Green Screen Cinema Filmmaking for the 21st century

GreenScreen versus RotoBrush

Tuesday, December 14 2010 @ 04:27 AM UTC
Contributed by: Jimbo
Views: 2,228
Technology

Please take a moment to watch GreenScreenCinema's latest release: "Gingerlicious". While "Gingerlicious" is the story of two gingerbread cookies in search of a new home, it's also a demonstration of the three most powerful matte effects found in Adobe After Effects CS5: color key, color range and rotobrush.
    Color key - After Effect's color key is a pretty straightforward greenscreen tool. When the user chooses a key color that color is then removed from the scene. Hopefully this only removes your background from the scene (leaving your subject intact).

    Color range - The color range effect attempts to give the user a few more knobs to twist. Color range allows the user to pick multiple colors that need to be removed from the scene. Color range is often used when shadows and background color variation make a single color key ineffective. Color range is essentially the poor cousin of Premiere's Pro Ultra key effect (which I am madly in love with). Why Adobe didn't ship After Effects with the Ultra effect is beyond me.

    Rotobrush - The rotobrush tool gives filmmakers a way to lift an image out of the visual plane as if by magic. Hours and hours of tedious, time consuming magic, that is. With rotobrush you have to brush an outline over the area you want to keep. The effect tries to follow the object you've outlined as it moves across the frame, but the effect appears to be under the influence of some mind altering substance. It will randomly decide that your subject's arm should no longer be connected to his body, for example. You can almost hear the effect's drug-induced giggle as it makes these crazy decisions. You can correct these mistakes, but after you've repaired the damage you'll have to listen to the effect call you a "big downer" and threaten to never drive you to Burning Man ever again.
I made up the part about Burning Man, but everything else I said is absolutely true.

Here is the actual rotobrush control:



The most important piece of advice I can give you in regard to rotobrush is to make absolutely sure you like the effect before you "freeze" the effect. Once you click "freeze" the following things will occur:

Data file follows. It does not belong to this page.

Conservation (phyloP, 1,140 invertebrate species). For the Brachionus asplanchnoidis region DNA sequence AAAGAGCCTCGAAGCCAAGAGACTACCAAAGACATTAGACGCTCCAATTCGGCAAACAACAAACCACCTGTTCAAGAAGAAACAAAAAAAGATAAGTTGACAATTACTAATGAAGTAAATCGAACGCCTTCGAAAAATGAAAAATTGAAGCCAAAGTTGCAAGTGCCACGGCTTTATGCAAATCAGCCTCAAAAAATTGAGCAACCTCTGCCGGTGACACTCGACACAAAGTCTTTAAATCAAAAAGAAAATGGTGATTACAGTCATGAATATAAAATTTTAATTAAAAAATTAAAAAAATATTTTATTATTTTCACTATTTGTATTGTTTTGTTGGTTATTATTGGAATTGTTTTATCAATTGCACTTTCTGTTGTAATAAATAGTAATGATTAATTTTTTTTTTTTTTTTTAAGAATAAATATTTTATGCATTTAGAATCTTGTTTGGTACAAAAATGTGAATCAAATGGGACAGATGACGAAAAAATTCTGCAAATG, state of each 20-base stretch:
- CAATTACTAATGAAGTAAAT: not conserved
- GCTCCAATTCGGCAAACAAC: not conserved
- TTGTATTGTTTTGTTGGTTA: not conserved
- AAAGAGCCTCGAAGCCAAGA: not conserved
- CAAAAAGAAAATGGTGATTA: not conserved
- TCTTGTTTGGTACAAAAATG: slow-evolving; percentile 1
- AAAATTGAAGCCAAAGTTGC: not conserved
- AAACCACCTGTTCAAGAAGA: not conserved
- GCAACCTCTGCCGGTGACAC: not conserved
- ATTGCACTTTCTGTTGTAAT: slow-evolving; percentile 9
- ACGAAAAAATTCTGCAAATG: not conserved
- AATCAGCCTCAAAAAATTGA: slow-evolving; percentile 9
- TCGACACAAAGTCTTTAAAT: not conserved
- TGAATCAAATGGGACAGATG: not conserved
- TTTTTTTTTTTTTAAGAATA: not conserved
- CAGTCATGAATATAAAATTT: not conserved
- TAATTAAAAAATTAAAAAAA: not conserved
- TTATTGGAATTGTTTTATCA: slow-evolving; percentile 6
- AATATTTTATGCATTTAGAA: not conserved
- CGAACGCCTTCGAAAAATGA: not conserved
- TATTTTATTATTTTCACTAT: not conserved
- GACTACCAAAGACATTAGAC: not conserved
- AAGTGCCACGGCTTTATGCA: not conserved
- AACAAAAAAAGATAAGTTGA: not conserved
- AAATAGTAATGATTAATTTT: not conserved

1) The entire set of frames will be recalculated. You will slowly lose your mind as you watch your hours of work get undone by any changes made to the early frames (e.g. any small tweaks to the initial selection area will propagate throughout the entire clip, resetting the selection area in all subsequent frames, wiping out any tweaks you might have made to those frames).

2) The controls that allow you to tweak the effect will be disabled. You will no longer be able to "invert foreground/background" for example. This will also cause you to lose your mind when you realize how much time you just wasted preparing the effect when you still need to smooth the edges.

You can "unfreeze" the frames to gain access to the controls once more, but you will inevitably need to "freeze" the frames again in order to complete the shot. As a result the statistical chance of losing your mind goes up each time you try to improve the rotobrush result. If you take a close look at the final "Gingerlicious" shot with the dog and the gingerbread cookie you'll see the sloppy matte that comes from simply wanting to keep your sanity.

In the end there's really no comparison between keying and rotobrush effects. The keying effects in "Gingerlicious" (the first dog shot and all the other gingerbread shots) took just a few seconds to set up. The rotobrush effects (the final two dog shots) took about 8 hours each. Once Adobe gets rotobrush weaned from whatever hallucinogenic they raised it on they might have another hit on their hands. But for now it should only be used as a last resort: a glimmer of hope for those dark moments when all other matte effects fail.

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